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Beaver: Infosec Pros Know Everything We Need to Know, But that’s Not Enough
June 20, 2017 | Security Policies and Strategy
By Kevin Beaver, IANS Faculty
The late James Martin, a former IBMer who was one of the pioneers of the IT industry, wrote a book called “Security, Accuracy, and Privacy in Computer Systems” that has a ton of great information on pretty much every security topic, from threats to policies to auditing. It even covers topics like cryptography. It contains all the stuff we work (and struggle) with daily as IT and security professionals and, arguably, has answers to many of today’s security challenges.
But here’s the catch: it was written in 1973. Yep, more than four decades ago, James Martin wrote 600 pages worth of information security wisdom that can still help us today – but only if we’re willing to let it.
Why am I bringing up a book that’s probably older than the average information security professional? Because it shows us why we still struggle with security today. You know, challenges like:
- Unenforced policies that merely exist to satisfy the busy work of auditors and lawyers
- Management assuming IT has everything under control with security because it’s a “techie computer” thing and they don’t want to hear the details
- Software that was purchased to help solve a specific security challenge that has since become shelfware or is otherwise “under-implemented”
- A lack of security standards across enterprise systems and applications that fosters a hodge-podge of controls
- Users making more security decisions than they should be
- IT and security professionals not receiving periodic and consistent training to keep up with the latest threats
- Little to no visibility into what’s happening on the network
- Minimal accountability or sanctions when security-related gaffes do occur
- Continual chasing of vendor security “solutions” that promise to fix every possible security challenge
Technologies certainly change. That’s the core of IT – being able to evolve and scale to meet the latest business technology demands. Security, however? Not so much. The core principles have been around since the beginning and they’re probably going to stay the same, yet we keep making the same mistakes.
We Need Discipline More Than New Technology
Based on my experiences as a security consultant, combined with what I hear from friends and colleagues in the industry, I can safely say we don’t need more of anything. We already know what needs to be addressed. We know what documentation is needed. We know what technologies are needed. We know what needs to happen culturally and politically. Yet, we continue down the same path, and so-called “network events” and publicized breaches keep happening.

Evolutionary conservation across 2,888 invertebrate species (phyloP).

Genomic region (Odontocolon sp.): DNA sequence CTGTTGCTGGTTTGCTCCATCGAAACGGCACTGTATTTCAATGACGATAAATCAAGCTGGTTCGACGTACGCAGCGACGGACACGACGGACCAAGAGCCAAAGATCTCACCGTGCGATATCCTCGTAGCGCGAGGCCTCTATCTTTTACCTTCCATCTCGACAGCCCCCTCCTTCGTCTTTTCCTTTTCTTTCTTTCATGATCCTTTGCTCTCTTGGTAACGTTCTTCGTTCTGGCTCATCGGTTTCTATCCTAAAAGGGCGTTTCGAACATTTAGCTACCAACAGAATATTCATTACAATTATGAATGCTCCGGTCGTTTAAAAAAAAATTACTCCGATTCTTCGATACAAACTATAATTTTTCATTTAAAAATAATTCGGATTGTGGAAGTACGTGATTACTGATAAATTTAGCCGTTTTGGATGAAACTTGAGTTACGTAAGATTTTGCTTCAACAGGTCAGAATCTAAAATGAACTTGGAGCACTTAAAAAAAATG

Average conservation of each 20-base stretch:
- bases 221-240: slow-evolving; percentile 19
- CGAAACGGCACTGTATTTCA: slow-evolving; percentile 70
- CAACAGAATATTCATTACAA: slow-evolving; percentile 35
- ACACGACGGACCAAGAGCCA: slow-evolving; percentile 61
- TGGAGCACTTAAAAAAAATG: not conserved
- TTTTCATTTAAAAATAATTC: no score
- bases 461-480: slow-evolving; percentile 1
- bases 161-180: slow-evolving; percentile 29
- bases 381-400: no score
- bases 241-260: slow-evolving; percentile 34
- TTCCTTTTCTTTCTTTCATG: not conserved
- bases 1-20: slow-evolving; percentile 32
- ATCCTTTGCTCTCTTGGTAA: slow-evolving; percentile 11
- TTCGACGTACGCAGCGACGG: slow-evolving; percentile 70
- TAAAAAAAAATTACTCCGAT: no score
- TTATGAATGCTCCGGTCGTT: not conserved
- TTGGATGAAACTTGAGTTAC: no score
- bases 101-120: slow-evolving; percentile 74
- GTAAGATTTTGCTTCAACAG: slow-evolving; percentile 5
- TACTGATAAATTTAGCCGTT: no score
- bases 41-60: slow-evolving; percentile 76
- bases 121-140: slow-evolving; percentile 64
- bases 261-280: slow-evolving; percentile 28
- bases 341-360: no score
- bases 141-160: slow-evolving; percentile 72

I firmly believe that professionals who have spent only a handful of years in IT know everything they need to know about security. The problem? They’re not doing it! Author and professional business trainer Jeffrey Gitomer once wrote that “people who are cocky and arrogant say, ‘I know that’ and move along. People who are confident and positive ask themselves, ‘How good am I at that?’ and seek to improve.”
Instead of just buying something shiny and new or moderately groundbreaking, we need discipline. That is, the discipline to acknowledge our risks and barriers to security. Hint: they typically come with hair on top.
We also need the discipline to stand up and not only push for what’s right in terms of security, but to see it through to ensure our risks are properly addressed. If you’re struggling to get the proper traction with security initiatives in your organization, do what you can to change:
- Look inward and change your own attitude about security.
- Study as much about sales and leadership as you do technical IT and security topics.
- Build up your credibility.
- Foster positive relationships.
- Think about security from the perspective of outsiders.
- Go to your boss with proposed solutions rather than asking him or her to fix your problems.
- Get feedback.
Just know that every security challenge you face today has likely already been solved by someone else. You just need to figure out what that solution is and how to adapt it to your needs.
If you truly believe you’ve mastered these areas but are still struggling with security, then it may be time to look for another organization with leaders who can appreciate the value you bring to the table.
Kevin Beaver, CISSP is an independent information security consultant, writer, professional speaker, and expert witness with Atlanta, Georgia-based Principle Logic, LLC. Kevin has written/co-written 12 books on information security including the best-selling Hacking For Dummies (currently in its 5th edition).
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